and translated by Maurice Samuel (first published by Behrman
House)—these and many other factors make this story from the
Zohar (The Book of Splendor, the mystical work of Moses de
Leon, 14th century Spanish-Jewish scholar) a tale that will
inspire constant re-reading.
Indeed, there is magic in this story about the 22 letters in
the Hebrew alphabet which, "26 centuries before the creation of
the world . . . descended from the crown of God whereon they
were engraved with a pen of flaming fire . . . and one after
another spoke and entreated, each one, that the world would be
created through him."
The appeals started with the last letter of the alphabet,
the Tav, whose claim was that it stands for Torah. It was re-
jected because "in the days to come I shall place thee as a sign
of death upon the foreheads-of men."
Thereupon the Shin appeared, pleading that it stands for
Shaddai. It is also the letter for Sheker, falsehood, and was rejected.
Because Resh stands for Ra, it was rejected. Koph was
turned down because, while it is the initial for Kodesh, holy, it
is also that of Kelalah, curse. Similarly rejected were the letters
Zadhe, with the double meanings of Zaddik, Righteous One, and
Zarot, misfortunes of Israel; Pe, which stands both for Podeh,
Redeemer, the Peshah, transgression; Ayin, Anaway, humility,
and Aerwah, immorality.
Thus the Hebrew alphabet read backwards is probed and
other letters are turned down by the Almighty; Mem, meaning
Melek, king, as well as Mehumah, confusion; Lamed, celestial
tables, but they were shattered by Moses; Khaph, Kisseh, Kabod
and Keter—honor and crown of the Lord—but God said: "I will
smite together my hands, Khaph, in despair over the misfortunes
of Israel."
Yodh means Yah, God, but also Yezer ha-Ra, evil inclination;
Teth, Tov, good, but "the truly good is not in this world . . ."
Heth, Hanun, gracious one, also stands for Hattat, sin; Zayin
begins the verse that ordained the Sabbath, but it also means
weapon, the image of war; Vav and Heh entered together and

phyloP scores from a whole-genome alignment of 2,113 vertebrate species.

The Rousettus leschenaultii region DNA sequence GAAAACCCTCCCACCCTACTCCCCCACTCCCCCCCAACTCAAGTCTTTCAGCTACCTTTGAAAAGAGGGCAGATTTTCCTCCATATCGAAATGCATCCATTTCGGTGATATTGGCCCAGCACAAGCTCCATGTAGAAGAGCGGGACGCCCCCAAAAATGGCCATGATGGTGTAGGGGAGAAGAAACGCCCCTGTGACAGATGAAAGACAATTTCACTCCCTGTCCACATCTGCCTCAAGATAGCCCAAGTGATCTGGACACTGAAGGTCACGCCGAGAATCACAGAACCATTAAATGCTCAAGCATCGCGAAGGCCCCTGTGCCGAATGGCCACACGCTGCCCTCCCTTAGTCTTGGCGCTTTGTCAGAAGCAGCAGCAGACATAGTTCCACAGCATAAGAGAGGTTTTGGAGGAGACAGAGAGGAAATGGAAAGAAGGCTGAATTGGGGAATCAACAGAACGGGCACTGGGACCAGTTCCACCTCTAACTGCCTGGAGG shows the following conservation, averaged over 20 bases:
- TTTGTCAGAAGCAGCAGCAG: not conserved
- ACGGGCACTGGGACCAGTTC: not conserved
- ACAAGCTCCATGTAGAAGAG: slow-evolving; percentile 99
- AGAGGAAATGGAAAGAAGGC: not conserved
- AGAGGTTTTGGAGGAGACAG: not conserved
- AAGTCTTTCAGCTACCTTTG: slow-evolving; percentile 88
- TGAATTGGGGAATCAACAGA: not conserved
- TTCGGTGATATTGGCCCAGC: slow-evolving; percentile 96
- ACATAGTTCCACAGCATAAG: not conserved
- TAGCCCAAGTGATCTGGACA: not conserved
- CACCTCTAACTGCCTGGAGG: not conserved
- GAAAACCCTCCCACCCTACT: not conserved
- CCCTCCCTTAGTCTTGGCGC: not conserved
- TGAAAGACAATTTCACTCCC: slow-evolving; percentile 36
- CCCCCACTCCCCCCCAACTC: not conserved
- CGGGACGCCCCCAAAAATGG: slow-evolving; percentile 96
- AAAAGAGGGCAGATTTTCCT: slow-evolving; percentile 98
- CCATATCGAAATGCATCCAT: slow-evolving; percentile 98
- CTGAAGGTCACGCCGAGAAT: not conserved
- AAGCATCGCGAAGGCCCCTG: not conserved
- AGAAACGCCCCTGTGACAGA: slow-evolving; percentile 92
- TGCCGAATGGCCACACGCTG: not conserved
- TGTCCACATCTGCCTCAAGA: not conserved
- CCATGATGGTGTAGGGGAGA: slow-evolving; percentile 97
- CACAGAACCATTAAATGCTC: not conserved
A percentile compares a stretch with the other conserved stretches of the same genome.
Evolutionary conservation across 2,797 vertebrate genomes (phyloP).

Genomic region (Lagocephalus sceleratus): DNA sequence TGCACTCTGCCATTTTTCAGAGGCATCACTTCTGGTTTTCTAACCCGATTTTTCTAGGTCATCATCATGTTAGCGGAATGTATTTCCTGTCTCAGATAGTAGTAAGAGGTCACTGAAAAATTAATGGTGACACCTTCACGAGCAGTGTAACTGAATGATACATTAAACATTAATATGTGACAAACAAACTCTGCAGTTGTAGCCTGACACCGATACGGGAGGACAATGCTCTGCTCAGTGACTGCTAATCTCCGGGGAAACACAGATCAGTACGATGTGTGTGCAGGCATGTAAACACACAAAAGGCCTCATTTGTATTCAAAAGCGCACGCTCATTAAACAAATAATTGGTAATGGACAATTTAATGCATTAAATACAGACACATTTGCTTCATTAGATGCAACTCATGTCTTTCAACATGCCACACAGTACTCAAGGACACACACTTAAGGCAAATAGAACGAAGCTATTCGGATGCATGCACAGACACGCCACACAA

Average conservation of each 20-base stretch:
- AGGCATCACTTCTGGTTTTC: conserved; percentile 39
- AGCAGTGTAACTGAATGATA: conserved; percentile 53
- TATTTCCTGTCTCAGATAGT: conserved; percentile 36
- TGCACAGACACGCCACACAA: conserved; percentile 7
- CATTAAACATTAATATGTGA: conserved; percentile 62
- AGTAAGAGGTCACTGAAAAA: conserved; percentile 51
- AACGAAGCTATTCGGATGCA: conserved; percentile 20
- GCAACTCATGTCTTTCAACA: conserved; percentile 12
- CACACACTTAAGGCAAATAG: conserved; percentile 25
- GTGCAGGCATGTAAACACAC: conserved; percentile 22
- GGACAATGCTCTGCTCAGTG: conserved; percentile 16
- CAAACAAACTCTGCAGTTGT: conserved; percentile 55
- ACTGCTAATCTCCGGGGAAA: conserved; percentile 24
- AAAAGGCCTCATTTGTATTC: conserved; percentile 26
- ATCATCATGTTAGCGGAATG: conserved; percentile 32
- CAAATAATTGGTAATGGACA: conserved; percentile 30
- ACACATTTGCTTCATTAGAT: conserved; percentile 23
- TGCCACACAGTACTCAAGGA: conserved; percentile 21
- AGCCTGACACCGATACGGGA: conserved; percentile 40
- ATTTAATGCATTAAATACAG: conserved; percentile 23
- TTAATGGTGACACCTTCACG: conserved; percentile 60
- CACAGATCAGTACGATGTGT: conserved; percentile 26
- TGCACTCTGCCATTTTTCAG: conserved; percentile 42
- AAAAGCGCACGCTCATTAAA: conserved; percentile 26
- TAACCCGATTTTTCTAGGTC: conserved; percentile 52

the Lord ruled they were "too exalted for use in the affairs of
the world"; Daled, Dabar, Divine Word, and Din, justice, was
turned down because "under a law of justice without love, the
world would have fallen to ruin."
Gimel, Gadol, great, is also Gemul—retribution.
Then came Beth, and because it is the word for Baruch,
blessed, and Bereshith, Beginning, when God created the
Heaven and the earth, its petition was granted.
Meanwhile Aleph remained in his place, and God asked why
it did not present itself. Aleph replied: "Master of the Universe!
Seeing that all these letters have presented themselves before
Thee uselessly, why should I present myself also? And then, since
I have seen Thee accord to the letter Beth this precious honor,
I would not ask the Heavenly King to reclaim that which He has
given to one of His servants."
"The Lord, blessed be He, replied, '0 Aleph, Aleph! Even
though I have chosen the letter Beth to help Me in the creation
of the world, you too shall be honored.' And God thereupon re-
warded Aleph for her modesty by giving her first place in the
Decalogue."
The text, the 46 pictures, the 24 drawings, combine to make
"The Alphabet of Creation" a noteworthy book. The first edition
of this notable work, as conceived by Ben Shahn, was issued in
a limited edition of 550 copies and the current edition is an offset
reproduction.
Ben Shahn, who was born in Russia in 1898, was commis-
sioned by five governments to make murals for them. Leading
American museums have displayed his paintings. He has been
accorded many honors and he has served as Charles Eliot Norton
Professor at Harvard in 1956-57.